Steel scrap is recycled in electric arc furnaces by a simple remelting process. Steel production by this method accounts for about one third of global steel production annually.To protect them from corrosion, steel objects are increasingly galvanized which involves the object being coated by a thin layer of zinc metal. As more steel is galvanized so too scrap contains an increasing amount of galvanized material. When the scrap is recycled, the zinc from galvanising, together with other base metals, alkalis and halides, are driven off as a dust and caught up in the flue gasses. These fine particles need to be filtered out before the furnace gasses can be discharged to the atmosphere. The filters are periodically cleaned and the resulting dusty material is known as electric arc furnace dust or EAFD.

Galvanised Scrap

For every tonne of steel produced by recycling there are typically between 12 and 20 kg of EAFD produced. EAFD. The EAFD typically contains 18-24% zinc which is 4-5 times the the average zinc deposit found in nature. In addition to zinc the EAFD contains 22% to 30% of iron and 1% to 3% of lead.

Generally speaking at historical zinc prices, the recovery of zinc from EAFD has not been possible without a subsidy, ie it has no value and is therefore considered to be a waste. Since it also contains traces of toxic elements such as cadmium, arsenic and mercury, it is classified as a hazardous waste. EAFD has been processed for many years using Waelz kiln technology but this does not recover the iron, so the residue from the process is still a waste that is classified as hazardous in some countries.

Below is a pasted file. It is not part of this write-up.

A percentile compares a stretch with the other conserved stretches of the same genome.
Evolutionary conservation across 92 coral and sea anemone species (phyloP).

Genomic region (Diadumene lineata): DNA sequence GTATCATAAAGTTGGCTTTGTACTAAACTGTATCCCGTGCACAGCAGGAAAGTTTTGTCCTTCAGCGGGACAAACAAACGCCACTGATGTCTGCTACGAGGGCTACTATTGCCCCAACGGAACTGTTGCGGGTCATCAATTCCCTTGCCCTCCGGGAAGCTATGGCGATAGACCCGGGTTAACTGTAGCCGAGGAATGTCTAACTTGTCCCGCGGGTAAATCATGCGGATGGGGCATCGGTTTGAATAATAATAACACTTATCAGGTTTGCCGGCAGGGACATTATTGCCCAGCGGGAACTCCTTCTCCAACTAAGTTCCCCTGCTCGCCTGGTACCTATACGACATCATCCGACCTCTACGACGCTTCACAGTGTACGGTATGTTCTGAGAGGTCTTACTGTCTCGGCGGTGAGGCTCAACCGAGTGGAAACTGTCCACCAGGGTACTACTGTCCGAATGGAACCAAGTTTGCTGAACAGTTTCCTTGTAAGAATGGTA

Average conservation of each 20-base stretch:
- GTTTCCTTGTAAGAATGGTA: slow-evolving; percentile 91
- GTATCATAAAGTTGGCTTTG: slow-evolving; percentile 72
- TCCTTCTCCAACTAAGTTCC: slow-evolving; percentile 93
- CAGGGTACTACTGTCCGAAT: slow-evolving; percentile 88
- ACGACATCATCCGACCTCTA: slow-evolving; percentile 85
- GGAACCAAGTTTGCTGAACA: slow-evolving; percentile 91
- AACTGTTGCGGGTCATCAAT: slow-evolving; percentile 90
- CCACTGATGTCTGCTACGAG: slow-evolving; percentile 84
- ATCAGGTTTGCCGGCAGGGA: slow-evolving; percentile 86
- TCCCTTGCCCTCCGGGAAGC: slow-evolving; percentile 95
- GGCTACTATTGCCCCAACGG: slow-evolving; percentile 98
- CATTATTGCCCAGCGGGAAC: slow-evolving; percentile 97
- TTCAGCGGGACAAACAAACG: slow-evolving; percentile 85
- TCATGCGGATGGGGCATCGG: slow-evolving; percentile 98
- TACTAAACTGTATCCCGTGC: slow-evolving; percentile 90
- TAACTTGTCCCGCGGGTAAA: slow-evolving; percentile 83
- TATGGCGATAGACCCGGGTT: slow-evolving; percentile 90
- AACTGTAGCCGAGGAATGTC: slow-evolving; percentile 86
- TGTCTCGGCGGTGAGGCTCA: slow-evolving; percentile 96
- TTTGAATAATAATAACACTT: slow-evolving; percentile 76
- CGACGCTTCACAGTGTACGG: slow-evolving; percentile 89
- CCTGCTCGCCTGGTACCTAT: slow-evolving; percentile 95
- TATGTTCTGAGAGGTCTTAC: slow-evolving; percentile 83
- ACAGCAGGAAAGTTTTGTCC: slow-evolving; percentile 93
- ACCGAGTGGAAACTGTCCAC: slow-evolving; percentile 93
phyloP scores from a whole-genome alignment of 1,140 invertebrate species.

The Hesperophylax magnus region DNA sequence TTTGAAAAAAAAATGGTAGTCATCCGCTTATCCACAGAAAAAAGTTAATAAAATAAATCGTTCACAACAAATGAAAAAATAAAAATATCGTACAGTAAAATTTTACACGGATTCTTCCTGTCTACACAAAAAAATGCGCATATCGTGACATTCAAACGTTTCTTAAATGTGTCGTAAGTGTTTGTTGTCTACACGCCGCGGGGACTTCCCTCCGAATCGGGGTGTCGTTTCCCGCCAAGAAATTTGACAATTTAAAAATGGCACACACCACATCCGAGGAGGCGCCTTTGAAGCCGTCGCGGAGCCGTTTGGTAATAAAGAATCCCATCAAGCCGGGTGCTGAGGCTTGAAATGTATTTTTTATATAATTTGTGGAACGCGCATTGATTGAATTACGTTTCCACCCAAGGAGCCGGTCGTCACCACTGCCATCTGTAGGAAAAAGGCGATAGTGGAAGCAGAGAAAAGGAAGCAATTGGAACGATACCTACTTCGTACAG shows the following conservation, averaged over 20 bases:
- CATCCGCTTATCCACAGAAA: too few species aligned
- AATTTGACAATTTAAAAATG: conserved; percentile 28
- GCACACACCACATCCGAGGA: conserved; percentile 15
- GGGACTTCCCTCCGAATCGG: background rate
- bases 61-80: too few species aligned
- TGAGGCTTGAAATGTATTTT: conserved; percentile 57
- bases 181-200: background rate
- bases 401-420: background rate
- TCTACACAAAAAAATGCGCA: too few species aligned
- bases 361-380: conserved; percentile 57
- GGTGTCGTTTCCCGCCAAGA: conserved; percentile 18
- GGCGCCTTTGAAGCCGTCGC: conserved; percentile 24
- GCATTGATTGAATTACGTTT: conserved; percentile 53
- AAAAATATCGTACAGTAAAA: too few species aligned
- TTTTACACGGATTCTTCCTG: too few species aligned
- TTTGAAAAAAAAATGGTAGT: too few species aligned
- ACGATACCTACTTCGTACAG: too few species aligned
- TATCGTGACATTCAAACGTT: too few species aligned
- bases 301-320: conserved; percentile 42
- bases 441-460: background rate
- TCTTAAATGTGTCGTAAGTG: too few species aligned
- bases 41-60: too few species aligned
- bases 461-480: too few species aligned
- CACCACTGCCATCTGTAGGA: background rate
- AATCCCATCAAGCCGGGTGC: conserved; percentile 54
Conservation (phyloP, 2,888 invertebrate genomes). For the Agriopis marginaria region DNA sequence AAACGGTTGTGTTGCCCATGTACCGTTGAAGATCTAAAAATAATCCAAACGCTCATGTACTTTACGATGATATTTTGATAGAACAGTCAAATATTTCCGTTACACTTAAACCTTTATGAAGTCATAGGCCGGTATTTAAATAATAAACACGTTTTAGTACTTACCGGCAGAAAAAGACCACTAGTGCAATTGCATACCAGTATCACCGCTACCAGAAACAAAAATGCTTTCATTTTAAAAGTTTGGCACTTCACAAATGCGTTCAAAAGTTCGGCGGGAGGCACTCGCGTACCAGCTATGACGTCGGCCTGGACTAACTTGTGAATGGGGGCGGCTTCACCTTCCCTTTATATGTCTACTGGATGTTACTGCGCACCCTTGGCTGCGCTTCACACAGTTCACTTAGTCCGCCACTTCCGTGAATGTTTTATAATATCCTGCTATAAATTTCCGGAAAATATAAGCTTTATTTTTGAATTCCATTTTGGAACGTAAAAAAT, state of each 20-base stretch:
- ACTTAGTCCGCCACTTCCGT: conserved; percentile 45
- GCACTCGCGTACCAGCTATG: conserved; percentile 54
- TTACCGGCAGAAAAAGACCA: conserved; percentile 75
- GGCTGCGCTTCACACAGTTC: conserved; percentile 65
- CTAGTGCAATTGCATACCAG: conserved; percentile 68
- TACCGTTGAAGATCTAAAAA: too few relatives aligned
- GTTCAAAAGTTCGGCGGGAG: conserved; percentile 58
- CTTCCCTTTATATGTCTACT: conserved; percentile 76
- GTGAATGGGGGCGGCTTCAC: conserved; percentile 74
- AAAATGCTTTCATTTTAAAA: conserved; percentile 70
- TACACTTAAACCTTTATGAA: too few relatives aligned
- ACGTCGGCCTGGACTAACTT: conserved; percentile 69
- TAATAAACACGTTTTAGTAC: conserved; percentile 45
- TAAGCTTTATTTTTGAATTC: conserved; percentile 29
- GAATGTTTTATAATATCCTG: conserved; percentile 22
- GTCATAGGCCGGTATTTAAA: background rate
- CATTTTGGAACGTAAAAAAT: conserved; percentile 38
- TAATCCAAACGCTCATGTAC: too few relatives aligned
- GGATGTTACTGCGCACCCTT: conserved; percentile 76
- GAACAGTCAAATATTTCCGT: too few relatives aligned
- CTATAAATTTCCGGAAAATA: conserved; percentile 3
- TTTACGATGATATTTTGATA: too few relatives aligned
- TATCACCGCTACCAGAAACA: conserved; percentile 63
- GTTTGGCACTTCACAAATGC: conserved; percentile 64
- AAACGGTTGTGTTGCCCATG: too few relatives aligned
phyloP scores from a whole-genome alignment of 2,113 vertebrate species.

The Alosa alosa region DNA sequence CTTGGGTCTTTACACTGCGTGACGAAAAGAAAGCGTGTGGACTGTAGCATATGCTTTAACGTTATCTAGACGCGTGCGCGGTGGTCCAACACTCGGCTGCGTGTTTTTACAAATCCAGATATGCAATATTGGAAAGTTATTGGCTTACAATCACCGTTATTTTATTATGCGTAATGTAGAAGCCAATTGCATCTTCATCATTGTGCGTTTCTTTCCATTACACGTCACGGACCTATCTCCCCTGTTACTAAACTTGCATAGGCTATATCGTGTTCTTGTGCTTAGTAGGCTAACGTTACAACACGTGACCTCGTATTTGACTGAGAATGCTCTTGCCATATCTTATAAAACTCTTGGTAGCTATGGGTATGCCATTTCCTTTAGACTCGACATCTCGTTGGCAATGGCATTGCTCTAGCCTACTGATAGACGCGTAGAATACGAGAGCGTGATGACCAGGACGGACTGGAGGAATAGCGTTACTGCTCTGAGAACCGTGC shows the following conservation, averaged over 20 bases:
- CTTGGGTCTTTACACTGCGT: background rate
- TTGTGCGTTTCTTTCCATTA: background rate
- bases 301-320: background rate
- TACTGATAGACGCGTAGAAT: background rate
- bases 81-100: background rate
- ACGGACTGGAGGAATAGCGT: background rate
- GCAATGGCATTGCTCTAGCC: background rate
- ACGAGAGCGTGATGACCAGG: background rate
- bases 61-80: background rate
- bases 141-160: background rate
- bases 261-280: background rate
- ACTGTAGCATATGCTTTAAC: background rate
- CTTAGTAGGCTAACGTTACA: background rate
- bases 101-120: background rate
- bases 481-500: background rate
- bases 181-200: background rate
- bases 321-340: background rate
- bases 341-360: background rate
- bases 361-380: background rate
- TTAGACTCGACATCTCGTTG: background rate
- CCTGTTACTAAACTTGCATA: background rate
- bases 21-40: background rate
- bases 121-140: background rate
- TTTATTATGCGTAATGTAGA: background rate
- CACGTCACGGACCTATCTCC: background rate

Since the cost of landfill in many countries is less than the subsidy required to justify the development of a Waelz kiln, the EAFD continues to be landfilled in countries where landfill is cheap, ie the developing world. Currently it has been estimated that there are about 7 million tonnes of EAFD generated annually, of which about half is recycled. Assuming that the EAFD has a grade of 22% zinc, over 1.5 million tonnes of zinc is available annually in EAFD which compares with current global consumption of about 13 million tonnes, it is therefore a significant figure in terms of global resources.



The company’s management recognized that a technology that recovered all of the zinc and iron, was energy efficient and generated no waste would enjoy substantially higher margins than existing recyclers, and represent a quantum leap forward environmentally. It would therefore be able to be developed without relying on a substantial subsidy from the EAF operators. An EAFD treatment process that does not require a subsidy will dramatically change the structure of the industry, preclude the requirement for landfill and significantly increase the global proportion of zinc recycled on an annual basis. It will therefore be “Game Changing”

Numerous technologies were considered but the rotary hearth furnace was very clearly the most attractive technology, both environmentally and economically, as it fulfilled all the criteria above.